"Unfortunately, I believe the findings announced in the May 18 IOM report are heavily biased, and unrepresentative of all the available scientific and medical research," Burton, who has a grandchild with autism, said in a statement.

He said the findings were "based on selective scientific studies that are greatly flawed to begin with."

The Institute of Medicine is an independent organization, free of government funding, that advises the federal government on health matters.

The vaccine panel was headed by Dr. Marie McCormick, an expert in child and mother health at the Harvard School of Public Health.

She has denied being biased and noted the panel was not paid and had no ties to vaccine makers or to the government.

Autism can affect a child's ability to learn, speak and socialize. No one is sure precisely how many children have autism, but some researchers say it could be as common as one in every 1,000 children.

Barbara Loe Fisher, who founded the National Vaccine Information Center, said she was not convinced by the report and said she would not trust any government-comissioned panel.

"Just because there is not a preponderance of scientific proof does not mean that we should discontinue investigations," said California Democrat Rep. Diane Watson, Ranking Minority Member of the House Government Reform Subcommittee on Human Rights and Wellness.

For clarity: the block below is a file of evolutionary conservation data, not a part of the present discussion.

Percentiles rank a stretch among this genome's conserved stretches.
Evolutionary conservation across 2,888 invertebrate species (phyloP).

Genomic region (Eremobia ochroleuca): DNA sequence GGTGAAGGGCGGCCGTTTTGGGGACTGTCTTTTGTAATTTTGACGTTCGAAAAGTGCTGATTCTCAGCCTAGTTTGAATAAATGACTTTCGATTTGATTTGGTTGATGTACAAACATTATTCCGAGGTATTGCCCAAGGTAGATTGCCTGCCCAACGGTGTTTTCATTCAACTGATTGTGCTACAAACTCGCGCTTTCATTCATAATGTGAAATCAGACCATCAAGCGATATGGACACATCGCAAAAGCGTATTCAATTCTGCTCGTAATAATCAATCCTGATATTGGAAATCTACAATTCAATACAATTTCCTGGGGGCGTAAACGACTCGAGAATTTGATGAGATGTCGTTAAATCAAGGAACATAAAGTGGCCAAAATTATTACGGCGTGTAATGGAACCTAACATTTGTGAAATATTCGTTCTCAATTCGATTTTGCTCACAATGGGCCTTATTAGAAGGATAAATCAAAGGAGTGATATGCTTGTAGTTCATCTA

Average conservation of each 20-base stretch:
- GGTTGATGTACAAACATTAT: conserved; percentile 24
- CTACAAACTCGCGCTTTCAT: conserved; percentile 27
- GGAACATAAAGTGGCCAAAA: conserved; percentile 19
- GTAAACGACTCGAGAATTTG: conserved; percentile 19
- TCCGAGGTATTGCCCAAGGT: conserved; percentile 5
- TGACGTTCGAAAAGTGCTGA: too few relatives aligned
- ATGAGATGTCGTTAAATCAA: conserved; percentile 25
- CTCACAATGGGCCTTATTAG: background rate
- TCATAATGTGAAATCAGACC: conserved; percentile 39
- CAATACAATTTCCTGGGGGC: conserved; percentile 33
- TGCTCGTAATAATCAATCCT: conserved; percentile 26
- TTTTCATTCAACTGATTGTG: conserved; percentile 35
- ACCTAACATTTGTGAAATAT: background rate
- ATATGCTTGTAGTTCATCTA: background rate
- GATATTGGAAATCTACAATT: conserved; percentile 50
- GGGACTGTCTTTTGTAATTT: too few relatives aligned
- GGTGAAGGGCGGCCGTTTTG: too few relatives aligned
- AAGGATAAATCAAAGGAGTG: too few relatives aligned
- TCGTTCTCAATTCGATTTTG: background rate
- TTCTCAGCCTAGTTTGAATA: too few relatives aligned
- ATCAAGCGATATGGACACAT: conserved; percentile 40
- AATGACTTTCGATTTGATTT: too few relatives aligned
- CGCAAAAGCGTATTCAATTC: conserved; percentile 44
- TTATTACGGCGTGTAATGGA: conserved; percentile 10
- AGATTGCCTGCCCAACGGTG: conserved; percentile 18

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New Way to Ease Pain of Gallbladder Removal

 

HealthDayNews

Wednesday, June 2, 2004  

WEDNESDAY, June 2 (HealthDayNews) -- People who received anti-inflammatory drugs called cox-2 inhibitors before and after laparoscopic surgery to remove their gallbladder had less pain and fewer postoperative complications and returned to their normal activities sooner, says a Duke University Medical Center study.

The study in the June issue of Anesthesia and Analgesia found that giving cox-2 inhibitors to these patients reduced the amount of opiates needed to control their pain and also reduced the patients' postoperative nausea and vomiting (PONV).

Researchers followed 276 people who had minimally invasive laparoscopic gallbladder removal. Some received intravenous cox-2 inhibitors before their surgery and then in pill form for seven days after their surgery. Others received a placebo.

Nearly a third of the patients receiving the cox-2 inhibitors resumed normal to light activity a day after surgery, compared to 7 percent of those in the placebo group. More than 50 percent of those taking cox-2 inhibitors were back to their normal activities by the second day after surgery, compared with 36 percent of those on placebo.

"Ten to 15 years ago, this was an open procedure that required three or four days of recuperation in the hospital," study leader and anesthesiologist Dr. Tong Joo Gan said in a prepared statement.